Recently visited the exhibit Jump Cuts: Venezuelan Contemporary Art at the Americas Society in NYC. A small three-room show of contemporary Venezuelan artists. One was a video by Javier Téllez called "The Lion of Caracas" (2004), projected in its own room, a darkened bench to sit & watch. Video of a car procession panning shot in a hillside barrio of Caracas. Four police officers with bullet-proof vests, helmets carry a huge stuffed lion through the alleys and steep paths of the neighborhood, quick portraits of residents who stop to watch or inquire about the lion's procession. Down a hill to a small plaza where neighborhood children gather around the lion, some of them poke his eyes or touch his fangs. The 5 minute loop begins again as the cars turn a corner into that section of Caracas, almost rural sidewalks.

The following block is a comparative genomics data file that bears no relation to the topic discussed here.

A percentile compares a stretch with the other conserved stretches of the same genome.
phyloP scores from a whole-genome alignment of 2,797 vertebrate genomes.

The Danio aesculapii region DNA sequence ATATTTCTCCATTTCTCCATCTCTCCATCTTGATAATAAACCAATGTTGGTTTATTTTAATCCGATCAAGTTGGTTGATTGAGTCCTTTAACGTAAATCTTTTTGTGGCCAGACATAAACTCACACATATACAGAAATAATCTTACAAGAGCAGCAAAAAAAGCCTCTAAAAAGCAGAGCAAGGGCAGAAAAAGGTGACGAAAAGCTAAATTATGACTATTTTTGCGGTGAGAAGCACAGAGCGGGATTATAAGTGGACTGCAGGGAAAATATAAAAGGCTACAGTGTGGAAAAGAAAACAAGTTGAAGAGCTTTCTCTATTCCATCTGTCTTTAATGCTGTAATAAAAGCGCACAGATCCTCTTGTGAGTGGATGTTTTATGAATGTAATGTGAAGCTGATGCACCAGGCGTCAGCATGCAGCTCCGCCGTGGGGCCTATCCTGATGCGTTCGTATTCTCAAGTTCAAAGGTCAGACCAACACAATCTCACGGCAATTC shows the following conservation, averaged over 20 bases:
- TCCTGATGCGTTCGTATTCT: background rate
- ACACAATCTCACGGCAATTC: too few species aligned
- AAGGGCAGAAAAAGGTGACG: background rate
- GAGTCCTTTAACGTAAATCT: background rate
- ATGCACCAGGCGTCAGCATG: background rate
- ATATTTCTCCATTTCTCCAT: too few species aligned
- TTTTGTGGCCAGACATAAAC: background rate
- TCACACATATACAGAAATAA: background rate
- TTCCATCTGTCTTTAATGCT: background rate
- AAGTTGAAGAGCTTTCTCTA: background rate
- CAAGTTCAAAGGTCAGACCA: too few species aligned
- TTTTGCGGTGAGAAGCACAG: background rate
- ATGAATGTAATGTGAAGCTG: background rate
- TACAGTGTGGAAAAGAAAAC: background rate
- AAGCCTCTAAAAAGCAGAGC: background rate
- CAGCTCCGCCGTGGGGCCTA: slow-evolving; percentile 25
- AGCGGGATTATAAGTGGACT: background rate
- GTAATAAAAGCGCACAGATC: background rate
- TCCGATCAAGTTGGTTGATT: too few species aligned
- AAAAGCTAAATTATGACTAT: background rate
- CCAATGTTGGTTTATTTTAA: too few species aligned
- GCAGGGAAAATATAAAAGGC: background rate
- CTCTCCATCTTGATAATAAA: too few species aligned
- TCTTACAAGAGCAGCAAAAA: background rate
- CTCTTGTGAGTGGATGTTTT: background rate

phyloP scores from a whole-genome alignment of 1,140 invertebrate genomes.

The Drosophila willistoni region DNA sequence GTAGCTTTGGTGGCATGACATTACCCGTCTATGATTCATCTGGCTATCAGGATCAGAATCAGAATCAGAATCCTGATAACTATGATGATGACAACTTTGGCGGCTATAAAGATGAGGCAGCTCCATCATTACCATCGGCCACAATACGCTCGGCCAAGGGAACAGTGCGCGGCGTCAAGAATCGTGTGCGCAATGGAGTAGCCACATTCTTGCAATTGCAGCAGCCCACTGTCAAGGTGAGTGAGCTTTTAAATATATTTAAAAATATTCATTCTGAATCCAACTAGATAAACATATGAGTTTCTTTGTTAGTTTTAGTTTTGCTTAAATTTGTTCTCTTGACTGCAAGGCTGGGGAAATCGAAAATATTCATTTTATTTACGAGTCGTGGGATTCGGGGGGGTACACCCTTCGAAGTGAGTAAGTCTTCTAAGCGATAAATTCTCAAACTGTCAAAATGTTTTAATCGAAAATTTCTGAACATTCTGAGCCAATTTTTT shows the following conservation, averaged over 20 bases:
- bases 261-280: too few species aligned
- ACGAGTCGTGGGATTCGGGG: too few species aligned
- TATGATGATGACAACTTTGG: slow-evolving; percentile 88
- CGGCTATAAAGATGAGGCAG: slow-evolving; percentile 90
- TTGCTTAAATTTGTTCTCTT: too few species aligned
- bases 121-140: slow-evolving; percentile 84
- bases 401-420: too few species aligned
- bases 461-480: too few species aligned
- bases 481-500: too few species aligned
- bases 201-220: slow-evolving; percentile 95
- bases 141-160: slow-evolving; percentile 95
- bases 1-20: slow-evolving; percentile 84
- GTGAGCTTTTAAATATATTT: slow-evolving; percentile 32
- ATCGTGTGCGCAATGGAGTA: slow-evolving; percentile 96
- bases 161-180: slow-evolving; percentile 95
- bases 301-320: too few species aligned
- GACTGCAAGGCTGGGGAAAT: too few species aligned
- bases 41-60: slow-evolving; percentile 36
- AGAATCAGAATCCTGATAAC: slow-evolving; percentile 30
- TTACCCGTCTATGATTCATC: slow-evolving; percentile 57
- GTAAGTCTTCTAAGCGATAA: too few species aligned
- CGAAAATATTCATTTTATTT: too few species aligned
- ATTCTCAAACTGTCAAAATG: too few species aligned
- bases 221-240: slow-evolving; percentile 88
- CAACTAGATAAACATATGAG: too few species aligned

Just outside this viewing room, Luis Molina Pantin has a diptych of chromogenic copies, full color lithographs: "Caracas-Guayana" (1997). On the left the multi-colored apartment blocks of the 23 de Enero neighborhood, on the right an Amazonian water fall, multiple greens in blown-up photo realism. The exhibit has work by more than two dozen artists and is up until May 21.

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